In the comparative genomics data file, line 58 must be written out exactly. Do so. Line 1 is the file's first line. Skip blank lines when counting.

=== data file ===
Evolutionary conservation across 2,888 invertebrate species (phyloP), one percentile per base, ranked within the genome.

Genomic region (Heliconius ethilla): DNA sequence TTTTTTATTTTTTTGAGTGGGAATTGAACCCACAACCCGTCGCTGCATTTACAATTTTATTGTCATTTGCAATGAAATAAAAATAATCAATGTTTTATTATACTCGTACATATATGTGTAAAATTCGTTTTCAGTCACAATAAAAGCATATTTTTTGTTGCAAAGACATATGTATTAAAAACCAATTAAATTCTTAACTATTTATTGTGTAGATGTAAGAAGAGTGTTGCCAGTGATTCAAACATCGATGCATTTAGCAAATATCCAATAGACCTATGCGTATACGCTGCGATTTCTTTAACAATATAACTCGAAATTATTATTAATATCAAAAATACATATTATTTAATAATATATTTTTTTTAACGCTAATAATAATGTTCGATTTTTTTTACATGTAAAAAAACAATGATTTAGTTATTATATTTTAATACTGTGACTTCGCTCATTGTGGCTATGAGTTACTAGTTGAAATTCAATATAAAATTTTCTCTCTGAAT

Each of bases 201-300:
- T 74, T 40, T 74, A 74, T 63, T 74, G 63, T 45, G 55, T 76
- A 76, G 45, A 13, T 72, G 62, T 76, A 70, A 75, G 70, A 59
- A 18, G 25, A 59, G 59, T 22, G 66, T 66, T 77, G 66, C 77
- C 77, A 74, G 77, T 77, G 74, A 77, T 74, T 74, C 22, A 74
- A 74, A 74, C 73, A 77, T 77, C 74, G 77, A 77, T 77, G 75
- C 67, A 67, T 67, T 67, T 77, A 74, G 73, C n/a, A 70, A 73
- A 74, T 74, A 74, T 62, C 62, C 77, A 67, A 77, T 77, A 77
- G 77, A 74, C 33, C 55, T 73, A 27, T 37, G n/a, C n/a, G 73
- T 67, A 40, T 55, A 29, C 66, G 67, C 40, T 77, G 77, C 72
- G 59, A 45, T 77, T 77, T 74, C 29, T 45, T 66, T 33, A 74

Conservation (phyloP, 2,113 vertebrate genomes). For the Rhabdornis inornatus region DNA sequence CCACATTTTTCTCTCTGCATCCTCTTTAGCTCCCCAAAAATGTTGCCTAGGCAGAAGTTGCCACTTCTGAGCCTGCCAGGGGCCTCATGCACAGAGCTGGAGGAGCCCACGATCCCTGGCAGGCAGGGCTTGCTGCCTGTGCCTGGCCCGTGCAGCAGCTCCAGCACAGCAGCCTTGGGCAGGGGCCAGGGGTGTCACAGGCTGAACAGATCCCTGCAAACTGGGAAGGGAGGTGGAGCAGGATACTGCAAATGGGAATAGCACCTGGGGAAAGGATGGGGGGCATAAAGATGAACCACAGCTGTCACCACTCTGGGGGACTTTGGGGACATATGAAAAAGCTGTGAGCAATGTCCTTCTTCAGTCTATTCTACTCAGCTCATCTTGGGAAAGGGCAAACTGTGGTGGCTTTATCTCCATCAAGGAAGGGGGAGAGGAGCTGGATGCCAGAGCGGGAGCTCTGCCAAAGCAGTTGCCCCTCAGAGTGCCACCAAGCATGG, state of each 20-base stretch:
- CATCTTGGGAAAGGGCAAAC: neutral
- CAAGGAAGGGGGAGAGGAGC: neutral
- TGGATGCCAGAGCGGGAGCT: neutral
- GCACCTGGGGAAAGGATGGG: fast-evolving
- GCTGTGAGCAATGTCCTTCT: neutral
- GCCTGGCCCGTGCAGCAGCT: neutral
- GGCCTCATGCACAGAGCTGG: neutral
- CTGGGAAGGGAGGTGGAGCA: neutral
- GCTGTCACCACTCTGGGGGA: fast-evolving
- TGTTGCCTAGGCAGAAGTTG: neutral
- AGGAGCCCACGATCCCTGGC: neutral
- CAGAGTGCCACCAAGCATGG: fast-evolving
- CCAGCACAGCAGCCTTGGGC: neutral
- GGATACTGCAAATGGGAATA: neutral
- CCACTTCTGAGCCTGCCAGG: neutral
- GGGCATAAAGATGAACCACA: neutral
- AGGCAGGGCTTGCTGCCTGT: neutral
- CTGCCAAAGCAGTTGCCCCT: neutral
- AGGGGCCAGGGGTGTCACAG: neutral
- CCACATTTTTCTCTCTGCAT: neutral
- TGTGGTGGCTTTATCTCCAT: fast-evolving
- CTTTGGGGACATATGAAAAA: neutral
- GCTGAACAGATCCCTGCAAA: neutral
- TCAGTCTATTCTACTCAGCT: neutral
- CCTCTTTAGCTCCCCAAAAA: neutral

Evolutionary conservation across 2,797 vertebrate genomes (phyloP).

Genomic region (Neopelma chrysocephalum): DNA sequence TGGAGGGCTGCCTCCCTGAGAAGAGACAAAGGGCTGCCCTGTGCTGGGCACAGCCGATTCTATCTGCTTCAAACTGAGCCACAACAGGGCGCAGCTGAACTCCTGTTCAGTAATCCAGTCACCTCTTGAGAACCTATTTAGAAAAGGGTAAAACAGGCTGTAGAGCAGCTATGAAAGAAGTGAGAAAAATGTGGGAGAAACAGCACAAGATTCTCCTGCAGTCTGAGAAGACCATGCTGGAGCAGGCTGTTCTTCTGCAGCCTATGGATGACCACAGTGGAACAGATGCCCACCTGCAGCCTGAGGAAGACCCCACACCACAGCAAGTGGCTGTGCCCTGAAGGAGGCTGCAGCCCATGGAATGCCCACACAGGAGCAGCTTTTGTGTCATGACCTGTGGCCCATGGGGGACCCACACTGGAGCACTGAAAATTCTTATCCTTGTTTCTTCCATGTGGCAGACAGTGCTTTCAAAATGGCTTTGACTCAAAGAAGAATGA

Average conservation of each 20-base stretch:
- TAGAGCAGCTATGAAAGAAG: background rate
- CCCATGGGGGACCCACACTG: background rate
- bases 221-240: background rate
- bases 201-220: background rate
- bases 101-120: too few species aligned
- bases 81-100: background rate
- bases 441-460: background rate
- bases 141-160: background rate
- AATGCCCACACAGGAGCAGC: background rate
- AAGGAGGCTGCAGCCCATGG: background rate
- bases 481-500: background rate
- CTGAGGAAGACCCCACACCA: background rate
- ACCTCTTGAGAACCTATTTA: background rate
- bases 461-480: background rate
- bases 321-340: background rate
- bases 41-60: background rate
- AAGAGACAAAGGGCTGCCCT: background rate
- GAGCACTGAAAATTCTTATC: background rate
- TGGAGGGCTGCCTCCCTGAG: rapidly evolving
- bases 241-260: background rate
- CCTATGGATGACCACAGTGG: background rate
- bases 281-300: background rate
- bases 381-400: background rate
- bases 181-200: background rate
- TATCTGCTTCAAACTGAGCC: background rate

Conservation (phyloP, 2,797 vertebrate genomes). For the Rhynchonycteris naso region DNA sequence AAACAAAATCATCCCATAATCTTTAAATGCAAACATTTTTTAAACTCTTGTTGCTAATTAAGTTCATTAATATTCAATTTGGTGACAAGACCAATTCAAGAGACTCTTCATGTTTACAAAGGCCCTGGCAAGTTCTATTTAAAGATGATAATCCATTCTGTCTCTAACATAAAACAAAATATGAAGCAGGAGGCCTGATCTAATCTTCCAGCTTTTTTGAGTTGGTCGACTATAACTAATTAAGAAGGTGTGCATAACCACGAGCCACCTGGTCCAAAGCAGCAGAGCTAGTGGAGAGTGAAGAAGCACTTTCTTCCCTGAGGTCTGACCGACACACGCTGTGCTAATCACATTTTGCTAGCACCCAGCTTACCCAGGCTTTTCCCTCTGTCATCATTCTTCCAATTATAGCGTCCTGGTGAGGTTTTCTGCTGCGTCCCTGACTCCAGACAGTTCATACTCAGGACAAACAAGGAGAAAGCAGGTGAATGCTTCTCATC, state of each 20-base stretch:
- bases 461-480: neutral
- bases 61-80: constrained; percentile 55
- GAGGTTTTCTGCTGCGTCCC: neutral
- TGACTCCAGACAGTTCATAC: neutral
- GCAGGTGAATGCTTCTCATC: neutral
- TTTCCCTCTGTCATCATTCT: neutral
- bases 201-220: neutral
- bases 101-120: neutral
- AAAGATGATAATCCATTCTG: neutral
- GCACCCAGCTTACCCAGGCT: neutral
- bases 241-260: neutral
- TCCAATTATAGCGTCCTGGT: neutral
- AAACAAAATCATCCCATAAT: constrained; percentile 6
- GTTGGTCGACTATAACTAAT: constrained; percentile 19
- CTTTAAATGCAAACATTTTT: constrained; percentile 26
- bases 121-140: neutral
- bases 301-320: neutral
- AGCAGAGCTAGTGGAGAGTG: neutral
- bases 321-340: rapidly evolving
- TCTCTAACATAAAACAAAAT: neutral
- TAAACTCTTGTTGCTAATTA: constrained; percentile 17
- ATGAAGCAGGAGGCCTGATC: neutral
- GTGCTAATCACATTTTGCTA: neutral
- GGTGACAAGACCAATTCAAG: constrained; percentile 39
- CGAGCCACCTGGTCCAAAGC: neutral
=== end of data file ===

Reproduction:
- bases 41-60: background rate